Marriage is a vital social institution. The exclusive commitment of two individuals to each other nurtures love and mutual support; it brings stability to our society. For those who choose to marry, marriage provides an abundance of legal, financial, and social benefits. In return it imposes weighty legal, financial, and social obligations...
Without question, civil marriage enhances the welfare of the community. It is a social institution of the highest importance. Marriage also bestows enormous private and social advantages on those who choose to marry. Civil marriage is at once a deeply personal commitment to another human being and a highly public celebration of the ideals of mutuality, companionship, intimacy, fidelity, and family...
Because it fulfils yearnings for security, safe haven, and connection that express our common humanity, civil marriage is an esteemed institution.and the decision whether and whom to marry is among life's momentous acts of self-definition.
During signing of the register we had Emilie Sandee's You'll Find Him Next to Mesung - we heard it on the morning after we got engaged and decided this was the one for us!
Once everything was complete and registrar had completed her final words, Martin's nephew read final reading a poem by a Persian poet and then handed us the marriage certificate:
This Marriage - Ode 2667
May these vows and this marriage be blessed.
May it be sweet milk.
this marriage, like wine and halvah.
May this marriage offer fruit and shade
like the date palm.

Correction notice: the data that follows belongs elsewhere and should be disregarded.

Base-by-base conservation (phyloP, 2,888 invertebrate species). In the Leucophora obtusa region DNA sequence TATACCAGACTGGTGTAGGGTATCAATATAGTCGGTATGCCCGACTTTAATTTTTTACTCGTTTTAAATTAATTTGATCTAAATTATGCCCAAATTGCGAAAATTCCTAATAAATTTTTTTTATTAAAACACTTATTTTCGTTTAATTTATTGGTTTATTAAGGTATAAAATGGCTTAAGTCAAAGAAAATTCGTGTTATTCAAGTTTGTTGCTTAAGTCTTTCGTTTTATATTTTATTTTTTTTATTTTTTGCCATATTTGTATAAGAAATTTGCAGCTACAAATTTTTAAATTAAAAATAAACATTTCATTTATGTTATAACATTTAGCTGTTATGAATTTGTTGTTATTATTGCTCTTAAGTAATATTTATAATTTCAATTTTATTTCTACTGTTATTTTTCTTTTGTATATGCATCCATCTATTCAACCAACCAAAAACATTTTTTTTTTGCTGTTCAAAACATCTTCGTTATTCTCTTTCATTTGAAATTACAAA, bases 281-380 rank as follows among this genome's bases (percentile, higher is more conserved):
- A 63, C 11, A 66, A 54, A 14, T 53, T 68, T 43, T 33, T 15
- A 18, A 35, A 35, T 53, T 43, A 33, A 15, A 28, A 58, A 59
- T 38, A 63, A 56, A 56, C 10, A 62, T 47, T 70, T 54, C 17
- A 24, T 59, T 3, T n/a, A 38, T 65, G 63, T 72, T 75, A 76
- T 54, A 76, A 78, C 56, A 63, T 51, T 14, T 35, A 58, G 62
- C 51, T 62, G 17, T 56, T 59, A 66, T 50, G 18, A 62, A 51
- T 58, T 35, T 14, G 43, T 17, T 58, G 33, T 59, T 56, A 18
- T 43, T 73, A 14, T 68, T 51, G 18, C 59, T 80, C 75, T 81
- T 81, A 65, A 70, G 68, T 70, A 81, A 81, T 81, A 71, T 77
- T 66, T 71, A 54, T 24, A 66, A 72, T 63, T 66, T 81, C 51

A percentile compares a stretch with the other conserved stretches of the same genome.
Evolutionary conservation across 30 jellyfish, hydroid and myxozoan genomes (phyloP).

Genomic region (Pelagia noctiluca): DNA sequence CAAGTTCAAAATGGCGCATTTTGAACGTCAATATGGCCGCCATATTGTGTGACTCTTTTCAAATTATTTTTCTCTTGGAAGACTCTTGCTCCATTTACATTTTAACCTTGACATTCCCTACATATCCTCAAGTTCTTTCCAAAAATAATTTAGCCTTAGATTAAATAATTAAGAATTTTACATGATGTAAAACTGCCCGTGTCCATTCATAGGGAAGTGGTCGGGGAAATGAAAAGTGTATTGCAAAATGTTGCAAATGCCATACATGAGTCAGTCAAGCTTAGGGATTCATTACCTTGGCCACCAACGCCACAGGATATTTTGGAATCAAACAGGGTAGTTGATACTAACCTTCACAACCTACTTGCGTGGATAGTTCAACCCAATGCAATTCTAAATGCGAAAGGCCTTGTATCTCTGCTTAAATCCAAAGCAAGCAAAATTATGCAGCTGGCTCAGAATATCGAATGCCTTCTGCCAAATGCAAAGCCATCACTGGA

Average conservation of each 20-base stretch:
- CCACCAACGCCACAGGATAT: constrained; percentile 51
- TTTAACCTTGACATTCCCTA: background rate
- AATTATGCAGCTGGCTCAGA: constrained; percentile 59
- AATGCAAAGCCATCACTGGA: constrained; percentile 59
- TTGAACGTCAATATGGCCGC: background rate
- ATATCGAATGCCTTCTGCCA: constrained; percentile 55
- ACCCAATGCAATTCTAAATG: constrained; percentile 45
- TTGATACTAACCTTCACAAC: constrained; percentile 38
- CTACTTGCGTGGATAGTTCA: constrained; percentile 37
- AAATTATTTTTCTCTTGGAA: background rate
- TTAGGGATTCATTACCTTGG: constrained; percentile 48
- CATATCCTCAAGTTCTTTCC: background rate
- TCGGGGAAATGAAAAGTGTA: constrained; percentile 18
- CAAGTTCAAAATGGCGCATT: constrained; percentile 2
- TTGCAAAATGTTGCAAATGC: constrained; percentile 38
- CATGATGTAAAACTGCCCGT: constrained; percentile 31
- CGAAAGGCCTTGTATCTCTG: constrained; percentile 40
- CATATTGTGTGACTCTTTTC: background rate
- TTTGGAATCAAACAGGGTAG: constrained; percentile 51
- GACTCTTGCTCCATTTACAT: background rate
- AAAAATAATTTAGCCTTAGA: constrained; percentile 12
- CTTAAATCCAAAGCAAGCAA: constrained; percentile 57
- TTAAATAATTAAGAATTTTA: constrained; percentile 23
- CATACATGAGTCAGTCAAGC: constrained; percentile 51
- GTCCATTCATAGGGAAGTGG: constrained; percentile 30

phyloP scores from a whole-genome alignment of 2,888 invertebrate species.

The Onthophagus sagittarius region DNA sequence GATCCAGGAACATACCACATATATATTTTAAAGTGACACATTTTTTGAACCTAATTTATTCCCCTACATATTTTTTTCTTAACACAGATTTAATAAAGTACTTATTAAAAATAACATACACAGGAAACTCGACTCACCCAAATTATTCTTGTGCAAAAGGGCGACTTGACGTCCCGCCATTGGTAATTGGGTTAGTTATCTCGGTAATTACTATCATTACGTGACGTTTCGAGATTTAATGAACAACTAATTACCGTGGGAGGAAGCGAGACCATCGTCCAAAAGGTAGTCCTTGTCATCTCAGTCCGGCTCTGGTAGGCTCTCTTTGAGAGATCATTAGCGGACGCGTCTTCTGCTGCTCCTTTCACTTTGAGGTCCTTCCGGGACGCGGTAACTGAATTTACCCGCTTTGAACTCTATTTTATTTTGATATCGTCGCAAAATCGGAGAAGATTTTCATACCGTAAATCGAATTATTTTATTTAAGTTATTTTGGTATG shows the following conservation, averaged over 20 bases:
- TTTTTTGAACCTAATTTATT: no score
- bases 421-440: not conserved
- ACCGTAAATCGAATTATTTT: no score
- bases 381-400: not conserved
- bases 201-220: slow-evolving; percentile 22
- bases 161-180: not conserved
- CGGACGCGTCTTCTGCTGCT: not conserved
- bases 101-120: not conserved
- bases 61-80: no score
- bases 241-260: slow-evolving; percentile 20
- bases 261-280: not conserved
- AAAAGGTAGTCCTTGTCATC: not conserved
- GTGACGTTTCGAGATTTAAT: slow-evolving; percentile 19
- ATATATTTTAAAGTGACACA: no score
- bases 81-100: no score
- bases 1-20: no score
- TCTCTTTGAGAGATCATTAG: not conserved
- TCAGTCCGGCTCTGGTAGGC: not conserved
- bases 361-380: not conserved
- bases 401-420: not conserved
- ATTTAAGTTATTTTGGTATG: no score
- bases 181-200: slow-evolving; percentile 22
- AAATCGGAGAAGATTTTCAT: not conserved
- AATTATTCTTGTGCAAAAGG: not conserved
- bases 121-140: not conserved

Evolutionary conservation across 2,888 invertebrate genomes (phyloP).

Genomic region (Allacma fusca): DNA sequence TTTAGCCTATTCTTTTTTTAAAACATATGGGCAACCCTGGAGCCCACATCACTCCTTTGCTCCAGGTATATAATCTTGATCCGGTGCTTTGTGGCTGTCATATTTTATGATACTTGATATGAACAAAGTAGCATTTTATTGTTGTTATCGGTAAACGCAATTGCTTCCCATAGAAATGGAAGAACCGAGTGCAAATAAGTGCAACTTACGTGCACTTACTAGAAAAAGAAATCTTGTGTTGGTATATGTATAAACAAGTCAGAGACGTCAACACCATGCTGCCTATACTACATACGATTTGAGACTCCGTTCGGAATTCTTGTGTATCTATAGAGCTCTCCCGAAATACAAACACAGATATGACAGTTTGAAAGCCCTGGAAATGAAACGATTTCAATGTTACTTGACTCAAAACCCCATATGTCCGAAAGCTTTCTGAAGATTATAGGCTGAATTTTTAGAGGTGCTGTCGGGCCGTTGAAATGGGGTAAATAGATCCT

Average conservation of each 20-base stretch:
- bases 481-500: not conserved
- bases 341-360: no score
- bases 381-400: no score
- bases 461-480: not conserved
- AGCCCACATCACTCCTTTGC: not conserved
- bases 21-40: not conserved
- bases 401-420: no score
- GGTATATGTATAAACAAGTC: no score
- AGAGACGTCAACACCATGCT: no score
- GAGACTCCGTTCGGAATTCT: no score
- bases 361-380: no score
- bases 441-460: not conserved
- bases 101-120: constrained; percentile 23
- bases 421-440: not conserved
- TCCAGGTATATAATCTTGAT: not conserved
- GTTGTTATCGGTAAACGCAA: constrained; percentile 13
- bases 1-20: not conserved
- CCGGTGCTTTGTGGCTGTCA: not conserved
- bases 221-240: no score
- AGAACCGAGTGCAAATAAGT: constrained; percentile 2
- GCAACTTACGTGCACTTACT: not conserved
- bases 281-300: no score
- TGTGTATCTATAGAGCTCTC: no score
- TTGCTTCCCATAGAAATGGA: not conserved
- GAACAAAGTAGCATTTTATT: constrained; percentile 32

May this marriage be full of laughter.
our every day a day in paradise.
May this marriage be a sign of compassion.
a seal of happiness here and hereafter.
May this marriage have a fair face and a good name.
an omen as welcome
as the moon in a clear blue sky.
I am out of words to describe
how spirit mingles in this marriage.
We walked out to Love Changes Everythingsung by the choir.
On the Saturday we served canapes as a starter in the gardens overlooking the valley down to Corfe Castle where we live, along with prosecco, Pimms and beers immediately after the ceremony.
... then we had a hog roast for the sit down breakfast and encouraged everyone to get up and help themselves to encourage as much mixing and chatting as possible. For the main course we were recommended a red wine (we don't drink red) and also our favourite white (Gavi de Gavi). Beer drinkers could help themselves to lager.
For dessert, John made (with help from others) chocolate mousse with raspberries and also Iced Walbangers - scooped out orange shells stuffed with homemade orange and Galliano ice cream!
Children had their own table and had chosen their menu of pasta bolognaise followed by knickerbocker glories.